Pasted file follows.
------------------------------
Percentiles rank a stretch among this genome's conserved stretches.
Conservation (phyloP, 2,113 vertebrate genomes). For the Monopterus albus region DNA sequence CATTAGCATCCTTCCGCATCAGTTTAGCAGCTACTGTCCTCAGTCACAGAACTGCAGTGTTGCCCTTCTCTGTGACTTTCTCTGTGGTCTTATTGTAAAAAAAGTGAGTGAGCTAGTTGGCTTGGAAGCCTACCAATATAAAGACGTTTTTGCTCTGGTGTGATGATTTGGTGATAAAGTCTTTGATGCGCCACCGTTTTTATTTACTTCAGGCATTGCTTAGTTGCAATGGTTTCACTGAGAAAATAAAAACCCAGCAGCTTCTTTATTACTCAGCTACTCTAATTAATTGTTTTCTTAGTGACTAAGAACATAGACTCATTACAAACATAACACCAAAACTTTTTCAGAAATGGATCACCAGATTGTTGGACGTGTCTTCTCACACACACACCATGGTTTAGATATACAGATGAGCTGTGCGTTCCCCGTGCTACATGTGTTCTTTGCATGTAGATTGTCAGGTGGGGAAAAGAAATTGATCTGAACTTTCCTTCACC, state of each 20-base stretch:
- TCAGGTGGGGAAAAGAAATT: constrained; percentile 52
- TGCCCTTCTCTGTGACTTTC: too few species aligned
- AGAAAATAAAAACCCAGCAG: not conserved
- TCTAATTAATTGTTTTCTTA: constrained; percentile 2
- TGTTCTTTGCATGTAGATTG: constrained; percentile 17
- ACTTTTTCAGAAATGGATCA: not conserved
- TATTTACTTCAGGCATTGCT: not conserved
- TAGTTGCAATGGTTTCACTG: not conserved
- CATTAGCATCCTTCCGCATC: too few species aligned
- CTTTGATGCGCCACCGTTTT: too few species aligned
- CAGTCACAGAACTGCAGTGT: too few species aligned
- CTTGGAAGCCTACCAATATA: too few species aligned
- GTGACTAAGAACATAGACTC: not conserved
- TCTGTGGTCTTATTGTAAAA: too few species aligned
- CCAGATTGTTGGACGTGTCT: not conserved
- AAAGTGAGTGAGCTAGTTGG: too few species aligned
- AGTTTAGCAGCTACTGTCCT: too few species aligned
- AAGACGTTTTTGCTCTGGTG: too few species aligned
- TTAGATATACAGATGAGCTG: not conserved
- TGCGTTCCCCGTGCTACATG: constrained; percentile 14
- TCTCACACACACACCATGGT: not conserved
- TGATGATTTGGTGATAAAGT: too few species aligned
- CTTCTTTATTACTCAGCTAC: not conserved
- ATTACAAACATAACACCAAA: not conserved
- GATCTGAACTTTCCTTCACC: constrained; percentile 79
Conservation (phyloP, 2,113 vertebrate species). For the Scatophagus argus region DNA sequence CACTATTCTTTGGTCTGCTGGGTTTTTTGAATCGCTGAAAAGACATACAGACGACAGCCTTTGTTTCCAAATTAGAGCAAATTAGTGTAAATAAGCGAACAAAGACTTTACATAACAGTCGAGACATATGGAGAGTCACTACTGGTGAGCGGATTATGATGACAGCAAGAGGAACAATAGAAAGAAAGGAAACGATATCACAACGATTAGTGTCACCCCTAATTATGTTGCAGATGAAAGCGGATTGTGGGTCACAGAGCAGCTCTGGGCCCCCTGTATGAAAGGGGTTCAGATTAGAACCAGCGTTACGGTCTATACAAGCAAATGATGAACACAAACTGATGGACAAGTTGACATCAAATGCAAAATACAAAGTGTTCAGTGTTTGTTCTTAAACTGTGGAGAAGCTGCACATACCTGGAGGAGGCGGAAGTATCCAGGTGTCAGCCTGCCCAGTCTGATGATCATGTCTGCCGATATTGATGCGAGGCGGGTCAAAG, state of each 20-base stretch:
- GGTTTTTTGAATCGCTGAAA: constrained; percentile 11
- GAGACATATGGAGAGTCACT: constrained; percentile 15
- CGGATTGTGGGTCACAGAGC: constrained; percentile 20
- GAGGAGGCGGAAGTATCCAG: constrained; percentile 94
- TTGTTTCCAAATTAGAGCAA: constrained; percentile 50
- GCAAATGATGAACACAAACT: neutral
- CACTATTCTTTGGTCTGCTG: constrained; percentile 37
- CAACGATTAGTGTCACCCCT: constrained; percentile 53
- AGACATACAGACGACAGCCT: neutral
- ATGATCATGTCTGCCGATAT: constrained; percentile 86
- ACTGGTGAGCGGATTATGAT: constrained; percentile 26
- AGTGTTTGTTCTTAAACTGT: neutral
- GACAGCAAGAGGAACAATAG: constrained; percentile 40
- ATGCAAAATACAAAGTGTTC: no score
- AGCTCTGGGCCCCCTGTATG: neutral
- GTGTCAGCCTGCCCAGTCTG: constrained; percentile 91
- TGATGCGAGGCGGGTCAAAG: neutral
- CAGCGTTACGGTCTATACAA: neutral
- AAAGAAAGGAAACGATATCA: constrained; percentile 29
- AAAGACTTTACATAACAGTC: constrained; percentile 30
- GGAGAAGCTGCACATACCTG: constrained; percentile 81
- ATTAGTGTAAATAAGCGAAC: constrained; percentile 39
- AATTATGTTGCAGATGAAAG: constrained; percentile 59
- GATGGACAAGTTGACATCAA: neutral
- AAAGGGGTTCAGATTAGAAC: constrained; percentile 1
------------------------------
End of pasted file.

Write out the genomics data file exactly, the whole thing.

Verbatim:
Percentiles rank a stretch among this genome's conserved stretches.
Conservation (phyloP, 2,113 vertebrate genomes). For the Monopterus albus region DNA sequence CATTAGCATCCTTCCGCATCAGTTTAGCAGCTACTGTCCTCAGTCACAGAACTGCAGTGTTGCCCTTCTCTGTGACTTTCTCTGTGGTCTTATTGTAAAAAAAGTGAGTGAGCTAGTTGGCTTGGAAGCCTACCAATATAAAGACGTTTTTGCTCTGGTGTGATGATTTGGTGATAAAGTCTTTGATGCGCCACCGTTTTTATTTACTTCAGGCATTGCTTAGTTGCAATGGTTTCACTGAGAAAATAAAAACCCAGCAGCTTCTTTATTACTCAGCTACTCTAATTAATTGTTTTCTTAGTGACTAAGAACATAGACTCATTACAAACATAACACCAAAACTTTTTCAGAAATGGATCACCAGATTGTTGGACGTGTCTTCTCACACACACACCATGGTTTAGATATACAGATGAGCTGTGCGTTCCCCGTGCTACATGTGTTCTTTGCATGTAGATTGTCAGGTGGGGAAAAGAAATTGATCTGAACTTTCCTTCACC, state of each 20-base stretch:
- TCAGGTGGGGAAAAGAAATT: constrained; percentile 52
- TGCCCTTCTCTGTGACTTTC: too few species aligned
- AGAAAATAAAAACCCAGCAG: not conserved
- TCTAATTAATTGTTTTCTTA: constrained; percentile 2
- TGTTCTTTGCATGTAGATTG: constrained; percentile 17
- ACTTTTTCAGAAATGGATCA: not conserved
- TATTTACTTCAGGCATTGCT: not conserved
- TAGTTGCAATGGTTTCACTG: not conserved
- CATTAGCATCCTTCCGCATC: too few species aligned
- CTTTGATGCGCCACCGTTTT: too few species aligned
- CAGTCACAGAACTGCAGTGT: too few species aligned
- CTTGGAAGCCTACCAATATA: too few species aligned
- GTGACTAAGAACATAGACTC: not conserved
- TCTGTGGTCTTATTGTAAAA: too few species aligned
- CCAGATTGTTGGACGTGTCT: not conserved
- AAAGTGAGTGAGCTAGTTGG: too few species aligned
- AGTTTAGCAGCTACTGTCCT: too few species aligned
- AAGACGTTTTTGCTCTGGTG: too few species aligned
- TTAGATATACAGATGAGCTG: not conserved
- TGCGTTCCCCGTGCTACATG: constrained; percentile 14
- TCTCACACACACACCATGGT: not conserved
- TGATGATTTGGTGATAAAGT: too few species aligned
- CTTCTTTATTACTCAGCTAC: not conserved
- ATTACAAACATAACACCAAA: not conserved
- GATCTGAACTTTCCTTCACC: constrained; percentile 79
Conservation (phyloP, 2,113 vertebrate species). For the Scatophagus argus region DNA sequence CACTATTCTTTGGTCTGCTGGGTTTTTTGAATCGCTGAAAAGACATACAGACGACAGCCTTTGTTTCCAAATTAGAGCAAATTAGTGTAAATAAGCGAACAAAGACTTTACATAACAGTCGAGACATATGGAGAGTCACTACTGGTGAGCGGATTATGATGACAGCAAGAGGAACAATAGAAAGAAAGGAAACGATATCACAACGATTAGTGTCACCCCTAATTATGTTGCAGATGAAAGCGGATTGTGGGTCACAGAGCAGCTCTGGGCCCCCTGTATGAAAGGGGTTCAGATTAGAACCAGCGTTACGGTCTATACAAGCAAATGATGAACACAAACTGATGGACAAGTTGACATCAAATGCAAAATACAAAGTGTTCAGTGTTTGTTCTTAAACTGTGGAGAAGCTGCACATACCTGGAGGAGGCGGAAGTATCCAGGTGTCAGCCTGCCCAGTCTGATGATCATGTCTGCCGATATTGATGCGAGGCGGGTCAAAG, state of each 20-base stretch:
- GGTTTTTTGAATCGCTGAAA: constrained; percentile 11
- GAGACATATGGAGAGTCACT: constrained; percentile 15
- CGGATTGTGGGTCACAGAGC: constrained; percentile 20
- GAGGAGGCGGAAGTATCCAG: constrained; percentile 94
- TTGTTTCCAAATTAGAGCAA: constrained; percentile 50
- GCAAATGATGAACACAAACT: neutral
- CACTATTCTTTGGTCTGCTG: constrained; percentile 37
- CAACGATTAGTGTCACCCCT: constrained; percentile 53
- AGACATACAGACGACAGCCT: neutral
- ATGATCATGTCTGCCGATAT: constrained; percentile 86
- ACTGGTGAGCGGATTATGAT: constrained; percentile 26
- AGTGTTTGTTCTTAAACTGT: neutral
- GACAGCAAGAGGAACAATAG: constrained; percentile 40
- ATGCAAAATACAAAGTGTTC: no score
- AGCTCTGGGCCCCCTGTATG: neutral
- GTGTCAGCCTGCCCAGTCTG: constrained; percentile 91
- TGATGCGAGGCGGGTCAAAG: neutral
- CAGCGTTACGGTCTATACAA: neutral
- AAAGAAAGGAAACGATATCA: constrained; percentile 29
- AAAGACTTTACATAACAGTC: constrained; percentile 30
- GGAGAAGCTGCACATACCTG: constrained; percentile 81
- ATTAGTGTAAATAAGCGAAC: constrained; percentile 39
- AATTATGTTGCAGATGAAAG: constrained; percentile 59
- GATGGACAAGTTGACATCAA: neutral
- AAAGGGGTTCAGATTAGAAC: constrained; percentile 1